Is it Chrostian rap or is it that there are rappers that are Christians? As Christian Hip Hop (CHH) expands beyond the borders of Christendom this question has begun to be asked more and more. A while back SPZRKT wrote a break up letter to CHH and recently John Givez expressed his desire not to be considered a “Christian rapper.” First of all, I feel that this is even a topic of conversation is incredible absurd and silly. It is more than eerily similar to she whole Chrostian band vs Christians in a band debate. Because of it’s striking resemblance to this debate I will let Jon Foreman, lead singer of Switchfoot answer why that is a ridiculous question.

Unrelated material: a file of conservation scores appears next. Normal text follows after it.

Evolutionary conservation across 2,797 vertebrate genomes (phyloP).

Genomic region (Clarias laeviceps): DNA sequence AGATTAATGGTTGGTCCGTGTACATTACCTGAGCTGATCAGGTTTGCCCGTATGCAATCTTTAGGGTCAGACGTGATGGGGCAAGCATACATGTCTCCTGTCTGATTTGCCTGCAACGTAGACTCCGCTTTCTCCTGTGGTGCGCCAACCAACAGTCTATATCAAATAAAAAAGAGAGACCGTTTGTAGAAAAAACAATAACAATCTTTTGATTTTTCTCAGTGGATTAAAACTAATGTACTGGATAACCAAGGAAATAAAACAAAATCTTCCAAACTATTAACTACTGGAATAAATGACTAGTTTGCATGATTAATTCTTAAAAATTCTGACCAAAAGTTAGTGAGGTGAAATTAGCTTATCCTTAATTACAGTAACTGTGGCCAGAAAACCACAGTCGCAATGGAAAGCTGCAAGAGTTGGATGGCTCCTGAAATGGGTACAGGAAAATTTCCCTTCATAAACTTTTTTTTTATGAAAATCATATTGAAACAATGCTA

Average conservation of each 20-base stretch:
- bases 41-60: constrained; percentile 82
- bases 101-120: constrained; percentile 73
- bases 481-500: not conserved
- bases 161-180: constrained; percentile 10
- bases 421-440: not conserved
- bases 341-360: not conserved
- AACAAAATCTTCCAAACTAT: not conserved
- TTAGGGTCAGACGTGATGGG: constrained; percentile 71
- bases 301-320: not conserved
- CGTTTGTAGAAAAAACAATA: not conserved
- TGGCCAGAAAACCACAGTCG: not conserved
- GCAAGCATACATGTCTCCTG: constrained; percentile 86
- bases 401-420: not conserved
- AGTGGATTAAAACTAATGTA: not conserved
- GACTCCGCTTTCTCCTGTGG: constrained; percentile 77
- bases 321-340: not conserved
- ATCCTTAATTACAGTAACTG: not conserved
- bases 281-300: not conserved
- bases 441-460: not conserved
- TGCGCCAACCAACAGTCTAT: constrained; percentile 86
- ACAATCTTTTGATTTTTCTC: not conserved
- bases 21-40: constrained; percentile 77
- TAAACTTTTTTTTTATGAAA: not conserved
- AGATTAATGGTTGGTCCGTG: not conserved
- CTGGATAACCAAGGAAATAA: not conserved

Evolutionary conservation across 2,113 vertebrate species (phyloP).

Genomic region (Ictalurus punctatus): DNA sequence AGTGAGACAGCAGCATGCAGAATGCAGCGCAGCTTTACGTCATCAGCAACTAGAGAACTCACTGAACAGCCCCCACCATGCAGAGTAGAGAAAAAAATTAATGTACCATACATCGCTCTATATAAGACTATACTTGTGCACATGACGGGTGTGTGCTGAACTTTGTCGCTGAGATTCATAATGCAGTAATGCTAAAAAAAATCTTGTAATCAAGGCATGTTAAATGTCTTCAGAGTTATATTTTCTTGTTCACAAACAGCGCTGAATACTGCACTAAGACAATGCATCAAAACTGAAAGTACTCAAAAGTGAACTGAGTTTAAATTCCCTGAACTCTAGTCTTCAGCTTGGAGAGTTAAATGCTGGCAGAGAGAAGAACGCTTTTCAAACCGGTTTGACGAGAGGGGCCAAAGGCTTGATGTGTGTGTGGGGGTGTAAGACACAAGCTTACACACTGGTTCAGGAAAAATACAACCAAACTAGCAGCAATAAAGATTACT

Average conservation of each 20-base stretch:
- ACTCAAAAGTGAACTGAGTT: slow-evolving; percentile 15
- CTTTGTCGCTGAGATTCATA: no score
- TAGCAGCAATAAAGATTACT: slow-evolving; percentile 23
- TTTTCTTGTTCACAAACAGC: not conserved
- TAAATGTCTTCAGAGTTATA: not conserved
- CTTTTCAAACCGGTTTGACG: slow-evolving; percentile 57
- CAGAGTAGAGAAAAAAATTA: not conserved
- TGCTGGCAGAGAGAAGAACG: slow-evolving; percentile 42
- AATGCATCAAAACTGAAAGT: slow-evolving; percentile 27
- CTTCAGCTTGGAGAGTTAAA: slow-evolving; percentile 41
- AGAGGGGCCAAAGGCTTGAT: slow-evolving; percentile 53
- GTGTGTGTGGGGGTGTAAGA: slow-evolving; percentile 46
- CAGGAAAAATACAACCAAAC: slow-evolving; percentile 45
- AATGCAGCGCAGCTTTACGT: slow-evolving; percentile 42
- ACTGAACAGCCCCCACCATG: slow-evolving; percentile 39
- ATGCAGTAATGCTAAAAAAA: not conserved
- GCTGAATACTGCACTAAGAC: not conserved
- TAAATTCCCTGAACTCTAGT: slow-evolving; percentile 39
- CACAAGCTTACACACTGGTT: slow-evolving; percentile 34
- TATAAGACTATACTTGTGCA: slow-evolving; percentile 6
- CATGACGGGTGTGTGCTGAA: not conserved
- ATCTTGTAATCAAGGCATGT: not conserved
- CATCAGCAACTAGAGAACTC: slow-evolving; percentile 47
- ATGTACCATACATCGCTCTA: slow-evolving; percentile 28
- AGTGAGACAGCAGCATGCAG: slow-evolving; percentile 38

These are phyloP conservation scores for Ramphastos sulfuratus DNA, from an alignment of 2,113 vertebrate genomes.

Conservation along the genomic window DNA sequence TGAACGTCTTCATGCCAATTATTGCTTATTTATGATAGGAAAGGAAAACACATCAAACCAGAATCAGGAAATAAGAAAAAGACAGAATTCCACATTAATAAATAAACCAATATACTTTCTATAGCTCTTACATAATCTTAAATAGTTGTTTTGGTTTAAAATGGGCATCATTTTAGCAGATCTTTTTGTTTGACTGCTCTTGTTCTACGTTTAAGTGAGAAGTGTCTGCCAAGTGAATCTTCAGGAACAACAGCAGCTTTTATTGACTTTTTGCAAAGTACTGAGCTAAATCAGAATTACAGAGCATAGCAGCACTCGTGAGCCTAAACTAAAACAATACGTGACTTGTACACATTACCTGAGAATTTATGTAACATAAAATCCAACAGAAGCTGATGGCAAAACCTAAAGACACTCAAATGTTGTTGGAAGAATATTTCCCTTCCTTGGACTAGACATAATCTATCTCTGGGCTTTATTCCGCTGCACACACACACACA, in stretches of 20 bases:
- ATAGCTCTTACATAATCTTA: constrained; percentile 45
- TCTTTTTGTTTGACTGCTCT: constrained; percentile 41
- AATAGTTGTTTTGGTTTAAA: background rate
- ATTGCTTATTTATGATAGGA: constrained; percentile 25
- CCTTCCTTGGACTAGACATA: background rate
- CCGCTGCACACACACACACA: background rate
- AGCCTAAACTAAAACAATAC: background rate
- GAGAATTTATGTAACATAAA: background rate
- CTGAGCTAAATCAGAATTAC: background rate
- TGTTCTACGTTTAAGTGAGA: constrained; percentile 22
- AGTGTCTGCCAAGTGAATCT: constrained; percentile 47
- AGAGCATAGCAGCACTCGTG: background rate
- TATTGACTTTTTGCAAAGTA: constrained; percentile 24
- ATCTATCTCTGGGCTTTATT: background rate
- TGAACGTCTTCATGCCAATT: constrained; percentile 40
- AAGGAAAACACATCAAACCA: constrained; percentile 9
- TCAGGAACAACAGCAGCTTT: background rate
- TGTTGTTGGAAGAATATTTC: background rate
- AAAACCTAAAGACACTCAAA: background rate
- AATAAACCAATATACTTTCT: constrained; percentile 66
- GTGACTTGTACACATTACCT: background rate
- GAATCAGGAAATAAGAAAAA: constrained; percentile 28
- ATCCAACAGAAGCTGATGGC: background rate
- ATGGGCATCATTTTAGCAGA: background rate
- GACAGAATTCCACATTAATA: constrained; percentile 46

“To be honest, this question grieves me because I feel that it represents a much bigger issue than simply a couple SF tunes. In true Socratic form, let me ask you a few questions: Does Lewis or Tolkien mention Christ in any of their fictional series? Are Bach’s sonata’s Christian? What is more Christ-like, feeding the poor, making furniture, cleaning bathrooms, or painting a sunset? There is a schism between the sacred and the secular in all of our modern minds. The view that a pastor is more “Christian” than a girls volleyball coach is flawed and heretical. The stance that a worship leader is more spiritual than a janitor is condescending and flawed. These different callings and purposes further demonstrate God’s sovereignty. Many songs are worthy of being written. Switchfoot will write some, Keith Green, Bach, and perhaps yourself have written others. Some of these songs are about redemption, others about the sunrise, others about nothing in particular: written for the simple joy of music. None of these songs has been born again, and to that end there is no such thing as Christian music. No. Christ didn’t come and die for my songs, he came for me. Yes. My songs are a part of my life. But judging from scripture I can only conclude that our God is much more interested in how I treat the poor and the broken and the hungry than the personal pronouns I use when I sing. I am a believer. Many of these songs talk about this belief. An obligation to say this or do that does not sound like the glorious freedom that Christ died to afford me. I do have an obligation, however, a debt that cannot be settled by my lyrical decisions. My life will be judged by my obedience, not my ability to confine my lyrics to this box or that. We all have a different calling; Switchfoot is trying to be obedient to who we are called to be. We’re not trying to be Audio A or U2 or POD or Bach: we’re trying to be Switchfoot. You see, a song that has the words: “Jesus Christ” is no more or less “Christian” than an instrumental piece. (I’ve heard lots of people say Jesus Christ and they weren’t talking about their redeemer.) You see, Jesus didn’t die for any of my tunes. So there is no hierarchy of life or songs or occupation only obedience. We have a call to take up our cross and follow. We can be sure that these roads will be different for all of us. Just as you have one body and every part has a different function, so in Christ we who are many form one body and each of us belongs to all the others. Please be slow to judge “brothers” who have a different calling.”